Of course, it wouldn’t be a Kiss album without some filler tracks. The shortcoming of virtually all Kiss albums is that beside a few killer tracks, there’s always padding which feels like it. The killer to filler ratio on Creatures Of The Night is pretty good, but tracks like the mandatory ballad I Still Love You or the somewhat throwaway Killer certainly don’t belong in the same league as the tracks mentioned above.
But, all things considered, Creatures Of The Night is a far more balanced album than some of the canonized classics. Most of the fillers feel a bit less throwaway than on some other albums, and whilst a track like Keep Me Comin’ isn’t one of the tracks you’ll be coming back for, you won’t mind listening to it as a stop-gap between the highlights.
Never one to shy away from a chance to earn a dime, there are of course all kinds of deluxe versions of this 40th anniversary re-release of Creatures Of The Night, including one with 5 CD’s and a Blu-Ray disc. Luckily, Kiss have also decided to cater to us more casual fans and offer the album itself without any bells and whistles on both CD and vinyl. Personally, I don’t need the outtakes, live recordings and all other extras; just the album itself suffices. But, of course, I do understand that collectors are interested in just that: all the extra stuff, all the unheard stuff.
This basic edition is really just that: basic. The booklet of the CD contains only the lyrics and credits; not even the liner notes from previous re-releases are included. In fact, I can’t even find the line-up of the band mentioned in the booklet. But that’s okay. If I’d wanted something extra, I’d have shelled out for one of the many expanded editions of this anniversary re-release.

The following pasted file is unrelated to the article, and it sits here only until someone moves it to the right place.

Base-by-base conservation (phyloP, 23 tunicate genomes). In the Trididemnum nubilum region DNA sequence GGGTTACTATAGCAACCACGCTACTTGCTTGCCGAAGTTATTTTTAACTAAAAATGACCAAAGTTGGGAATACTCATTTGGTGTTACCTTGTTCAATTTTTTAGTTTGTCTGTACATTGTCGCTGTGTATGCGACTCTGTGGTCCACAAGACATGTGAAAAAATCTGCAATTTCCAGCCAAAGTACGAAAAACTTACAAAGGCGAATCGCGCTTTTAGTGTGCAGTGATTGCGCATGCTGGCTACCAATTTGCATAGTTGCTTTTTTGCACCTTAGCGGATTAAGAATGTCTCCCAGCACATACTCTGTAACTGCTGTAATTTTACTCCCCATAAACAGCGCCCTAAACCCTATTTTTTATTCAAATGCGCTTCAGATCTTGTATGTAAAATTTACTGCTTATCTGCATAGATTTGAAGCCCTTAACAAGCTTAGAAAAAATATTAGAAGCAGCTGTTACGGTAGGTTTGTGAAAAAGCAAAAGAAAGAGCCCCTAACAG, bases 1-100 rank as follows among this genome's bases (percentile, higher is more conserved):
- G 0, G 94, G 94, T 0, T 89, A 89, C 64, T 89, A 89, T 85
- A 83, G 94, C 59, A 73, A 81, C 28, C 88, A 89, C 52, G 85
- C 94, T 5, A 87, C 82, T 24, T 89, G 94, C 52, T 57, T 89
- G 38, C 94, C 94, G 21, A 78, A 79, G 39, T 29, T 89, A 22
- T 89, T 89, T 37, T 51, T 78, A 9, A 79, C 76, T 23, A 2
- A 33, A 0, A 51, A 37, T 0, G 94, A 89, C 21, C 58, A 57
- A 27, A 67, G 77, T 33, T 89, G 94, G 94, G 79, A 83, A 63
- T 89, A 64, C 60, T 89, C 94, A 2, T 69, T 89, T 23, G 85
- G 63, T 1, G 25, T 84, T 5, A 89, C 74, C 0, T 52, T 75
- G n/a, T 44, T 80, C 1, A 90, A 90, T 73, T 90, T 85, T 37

In retrospect, Creatures Of The Night is a stop-gap album between two eras of Kiss. The original line-up was no more, and even Ace Frehley would soon leave – he is credited on the album and featured on the cover, but apparently plays barely a note on the album. And for the next album, Kiss would shed their skin quite literally, and appear without masks for the first time. The drought in the commercial department would also come to an end, as the unmasked Kiss managed to reconnect with rock crowds and once again be able to shift enough albums to warrant more significant chart success.
In that context, Creatures Of The Night is the innocent victim of circumstances. It’s a thoroughly solid album, perhaps even one of the more solid albums in Kiss’ discography, all albums considered, but likely many dismissed it upon release after the disappointment of the previous few albums. It probably never stood a fighting chance. Luckily, Kiss have never been ones to pretend like an album of their never existed, and as such Creatures Of The Night has been available quite easily since then, and seems to have a fair share of proponents among Kiss fans.
If you’ve somehow missed out on this album – or dismissed it up until now – well then, this 40th anniversary edition is a good time to give it a chance. I don’t think you’ll regret it.